This is the fifth and final part of a series of reminiscences of Trumpington in the 1920s. For an introduction to the series, see Trumpington Fifty Years Ago: Reminiscences of the 1920s .
Corn stacked in the rickyard was usually threshed in the spring. Then it was sport to gather round with sticks as first the mice would dash out as the sheaves were lifted, and then at the base of the stacks, the rats. It needed a quick eye to hit them as they shot out. I remember once bringing down one rat in mid-air as it leapt out almost into my face. One stack once seemed strangely bare of mice until the reason suddenly emerged, the snaky form and vicious pointed face of a weasel, which stared out at us, snarled and then in a flash was gone.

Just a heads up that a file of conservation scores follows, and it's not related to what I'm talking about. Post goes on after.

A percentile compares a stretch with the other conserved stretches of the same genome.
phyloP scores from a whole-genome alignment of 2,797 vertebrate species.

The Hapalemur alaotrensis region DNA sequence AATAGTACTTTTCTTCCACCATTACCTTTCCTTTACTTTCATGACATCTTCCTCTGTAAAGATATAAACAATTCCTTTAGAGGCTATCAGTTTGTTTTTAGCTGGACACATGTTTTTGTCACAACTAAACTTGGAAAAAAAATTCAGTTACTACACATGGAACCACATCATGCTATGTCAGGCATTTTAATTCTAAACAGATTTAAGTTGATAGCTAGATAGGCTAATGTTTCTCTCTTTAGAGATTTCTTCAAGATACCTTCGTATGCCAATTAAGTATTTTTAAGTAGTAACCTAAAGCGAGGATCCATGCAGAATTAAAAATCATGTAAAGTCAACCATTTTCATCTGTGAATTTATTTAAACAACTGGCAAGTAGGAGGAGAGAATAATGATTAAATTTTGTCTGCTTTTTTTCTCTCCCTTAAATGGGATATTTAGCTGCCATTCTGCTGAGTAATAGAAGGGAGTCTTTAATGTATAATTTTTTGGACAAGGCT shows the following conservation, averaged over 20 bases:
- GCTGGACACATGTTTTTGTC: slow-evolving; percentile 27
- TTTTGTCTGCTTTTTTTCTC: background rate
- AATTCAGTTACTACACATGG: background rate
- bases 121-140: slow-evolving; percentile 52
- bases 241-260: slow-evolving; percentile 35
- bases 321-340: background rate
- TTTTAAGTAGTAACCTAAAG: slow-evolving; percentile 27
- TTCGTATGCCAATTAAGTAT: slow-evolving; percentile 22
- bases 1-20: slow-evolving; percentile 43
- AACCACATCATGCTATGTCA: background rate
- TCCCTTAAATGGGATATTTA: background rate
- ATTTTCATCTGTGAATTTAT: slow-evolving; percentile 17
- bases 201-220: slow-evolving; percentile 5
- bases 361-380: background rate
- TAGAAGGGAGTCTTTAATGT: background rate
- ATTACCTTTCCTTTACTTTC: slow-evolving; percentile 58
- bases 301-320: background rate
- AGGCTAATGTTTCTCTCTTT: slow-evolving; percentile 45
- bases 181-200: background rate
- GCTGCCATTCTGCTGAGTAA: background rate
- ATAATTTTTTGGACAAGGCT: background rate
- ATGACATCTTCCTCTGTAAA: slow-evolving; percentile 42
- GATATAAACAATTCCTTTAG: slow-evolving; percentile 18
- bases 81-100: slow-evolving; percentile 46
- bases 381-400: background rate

In those halcyon days the summers seemed longer and hotter than they are today. The grass in the meadows grew brown and crisp with drought and quite often sparks from passing railway engines would set fire to the shocks of corn and the stubble and then the fire engines would go swaying perilously down the driftways and water would be pumped out of the brook onto the smouldering corn.
Looking back, those days seemed good days, but then no doubt it was because we tend to remember the enjoyable things of the past and forget the others.